Sasha von Oldershausen

Sasha von Oldershausen is an Iranian-American reporter who lives in Far West Texas and has written for New York Magazine, VICE News and Mic, among others. A New Yorker by birth, she moved to Texas a little over a year ago and has never regretted the decision.

By Sasha von Oldershausen:

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Border

Somewhere It Hides a Well

Learning to look past borderland tropes in Presidio.

The photograph, taken in 1975, shows a long dirt road receding into blue mountains. A chain-link fence runs along the left side of the road, and on the right, a series of one-story adobe façades, pink like the dirt. Beside … Read More

Pronghorn release in West Texas
Culture

For Texas Pronghorn, an Unusual 500-Mile Journey

Wildlife experts are airlifting and trucking pronghorn into West Texas in hopes of replenishing a shrinking population.

Wildlife experts are airlifting and trucking pronghorn into West Texas in hopes of replenishing a shrinking population. Read More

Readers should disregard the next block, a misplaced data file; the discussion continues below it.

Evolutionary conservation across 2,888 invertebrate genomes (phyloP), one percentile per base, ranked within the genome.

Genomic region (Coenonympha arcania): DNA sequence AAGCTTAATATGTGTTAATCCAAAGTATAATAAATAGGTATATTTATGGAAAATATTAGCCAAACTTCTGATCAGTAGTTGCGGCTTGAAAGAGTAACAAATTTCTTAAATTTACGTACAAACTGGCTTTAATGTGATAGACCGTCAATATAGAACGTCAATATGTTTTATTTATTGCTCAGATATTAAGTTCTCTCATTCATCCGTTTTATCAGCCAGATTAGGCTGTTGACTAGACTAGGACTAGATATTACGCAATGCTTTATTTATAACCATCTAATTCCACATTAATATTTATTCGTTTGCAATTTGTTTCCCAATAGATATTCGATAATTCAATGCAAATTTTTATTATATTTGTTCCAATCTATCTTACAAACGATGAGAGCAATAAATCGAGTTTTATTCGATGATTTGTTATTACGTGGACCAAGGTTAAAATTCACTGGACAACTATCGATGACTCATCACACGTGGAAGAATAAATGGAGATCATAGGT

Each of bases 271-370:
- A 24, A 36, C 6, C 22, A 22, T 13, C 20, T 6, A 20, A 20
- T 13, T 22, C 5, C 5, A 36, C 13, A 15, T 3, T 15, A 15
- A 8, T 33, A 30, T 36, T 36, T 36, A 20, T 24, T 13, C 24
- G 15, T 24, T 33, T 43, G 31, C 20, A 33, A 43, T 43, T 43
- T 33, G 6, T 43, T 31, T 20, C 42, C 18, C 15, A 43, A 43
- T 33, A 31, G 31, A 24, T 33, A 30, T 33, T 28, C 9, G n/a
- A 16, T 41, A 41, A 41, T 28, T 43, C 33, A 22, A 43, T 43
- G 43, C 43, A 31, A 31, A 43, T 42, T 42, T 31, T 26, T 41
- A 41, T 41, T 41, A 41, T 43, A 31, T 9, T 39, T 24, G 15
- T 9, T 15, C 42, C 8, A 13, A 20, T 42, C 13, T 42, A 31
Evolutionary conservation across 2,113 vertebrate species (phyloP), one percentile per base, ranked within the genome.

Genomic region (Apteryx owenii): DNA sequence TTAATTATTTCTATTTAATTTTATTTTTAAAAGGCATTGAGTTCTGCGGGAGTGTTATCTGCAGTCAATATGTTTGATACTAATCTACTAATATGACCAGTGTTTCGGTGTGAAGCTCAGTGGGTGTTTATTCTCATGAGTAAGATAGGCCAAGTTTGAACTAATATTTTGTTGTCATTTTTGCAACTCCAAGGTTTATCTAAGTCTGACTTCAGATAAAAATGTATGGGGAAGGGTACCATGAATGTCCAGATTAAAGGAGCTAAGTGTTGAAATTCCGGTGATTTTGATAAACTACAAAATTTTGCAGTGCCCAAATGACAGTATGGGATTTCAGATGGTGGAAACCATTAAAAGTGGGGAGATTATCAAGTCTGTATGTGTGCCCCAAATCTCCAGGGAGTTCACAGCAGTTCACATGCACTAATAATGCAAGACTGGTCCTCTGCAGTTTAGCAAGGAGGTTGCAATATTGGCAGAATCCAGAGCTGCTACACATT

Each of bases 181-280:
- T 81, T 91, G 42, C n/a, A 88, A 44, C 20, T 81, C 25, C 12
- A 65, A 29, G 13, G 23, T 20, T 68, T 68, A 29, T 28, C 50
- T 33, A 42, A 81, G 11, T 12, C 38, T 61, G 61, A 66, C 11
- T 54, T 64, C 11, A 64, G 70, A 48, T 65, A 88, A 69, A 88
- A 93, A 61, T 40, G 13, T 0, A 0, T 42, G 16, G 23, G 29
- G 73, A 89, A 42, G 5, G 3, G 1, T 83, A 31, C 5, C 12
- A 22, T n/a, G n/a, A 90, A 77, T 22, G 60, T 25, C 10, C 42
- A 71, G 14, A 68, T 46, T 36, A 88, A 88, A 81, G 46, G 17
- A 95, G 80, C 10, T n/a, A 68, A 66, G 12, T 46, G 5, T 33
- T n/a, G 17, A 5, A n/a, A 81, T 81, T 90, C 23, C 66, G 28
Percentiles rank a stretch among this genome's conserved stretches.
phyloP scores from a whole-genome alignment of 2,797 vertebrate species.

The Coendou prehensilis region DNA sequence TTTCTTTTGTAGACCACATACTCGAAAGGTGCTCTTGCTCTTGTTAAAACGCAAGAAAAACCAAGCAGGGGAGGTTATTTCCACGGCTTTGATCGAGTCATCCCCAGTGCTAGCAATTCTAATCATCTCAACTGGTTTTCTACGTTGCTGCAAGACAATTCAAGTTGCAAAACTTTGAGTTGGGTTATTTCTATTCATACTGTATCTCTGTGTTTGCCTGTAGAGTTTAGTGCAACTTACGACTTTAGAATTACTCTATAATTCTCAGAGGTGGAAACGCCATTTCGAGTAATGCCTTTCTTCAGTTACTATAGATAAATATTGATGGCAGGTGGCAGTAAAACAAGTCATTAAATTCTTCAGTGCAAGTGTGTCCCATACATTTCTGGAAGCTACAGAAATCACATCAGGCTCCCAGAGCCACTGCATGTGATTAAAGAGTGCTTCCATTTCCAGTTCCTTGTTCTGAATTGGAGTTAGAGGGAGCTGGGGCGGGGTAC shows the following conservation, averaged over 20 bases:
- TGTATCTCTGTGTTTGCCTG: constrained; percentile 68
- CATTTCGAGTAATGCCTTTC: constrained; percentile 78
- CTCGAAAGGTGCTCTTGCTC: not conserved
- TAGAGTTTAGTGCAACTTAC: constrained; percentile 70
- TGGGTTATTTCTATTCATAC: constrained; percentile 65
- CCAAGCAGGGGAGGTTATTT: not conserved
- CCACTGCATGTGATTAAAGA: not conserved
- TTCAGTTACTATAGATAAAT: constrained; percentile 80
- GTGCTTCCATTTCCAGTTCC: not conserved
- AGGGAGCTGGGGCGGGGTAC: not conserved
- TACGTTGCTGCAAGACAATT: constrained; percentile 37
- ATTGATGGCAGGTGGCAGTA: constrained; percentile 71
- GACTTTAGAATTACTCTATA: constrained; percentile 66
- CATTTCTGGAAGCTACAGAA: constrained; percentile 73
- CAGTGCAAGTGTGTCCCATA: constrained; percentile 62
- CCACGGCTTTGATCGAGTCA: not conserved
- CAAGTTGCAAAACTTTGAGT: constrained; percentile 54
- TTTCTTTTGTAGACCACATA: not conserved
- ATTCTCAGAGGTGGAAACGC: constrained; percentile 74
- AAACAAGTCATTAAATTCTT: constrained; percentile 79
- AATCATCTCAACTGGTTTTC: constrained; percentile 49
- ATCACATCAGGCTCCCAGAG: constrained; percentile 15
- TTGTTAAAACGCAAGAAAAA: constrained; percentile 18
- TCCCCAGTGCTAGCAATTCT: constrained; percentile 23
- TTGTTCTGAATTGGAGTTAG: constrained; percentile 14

Crop for hero spot
Border

Crossing Over

For families living on both sides of the U.S.-Mexico border, breaching the divide is a way of life.

For families living on both sides of the U.S.-Mexico border, breaching the divide is a way of life. Read More

Businesses like Presidio's J&R Stockyards, where horses are inspected before being transported to Mexico for slaughter, have cropped up along the border.
Border

The Business of Burying Horses

The border town of Presidio loses money every time it buries a dead horse — and nowadays there are hundreds of them.

Presidio is the last stop for horses on their way to slaughter in Mexico, but many don't make it that far, causing headache, and heartache, for many. Read More

A "Welcome to Presidio" sign at the Texas-Mexico border.
Border

Western Block: One Woman’s Quest for Citizenship

Refujia Roman-Chavez could be a U.S. citizen, but she can't prove it without the cooperation of the West Texas border agents who’ve repeatedly told her to return to Mexico.

Much as undocumented parents have struggled with a sometimes hostile Texas bureaucracy that hinders easy access to their American-born kids’ birth certificates, people like Roman-Chavez, who may have strong claims to citizenship, grapple with the process to verify their claims. Read More

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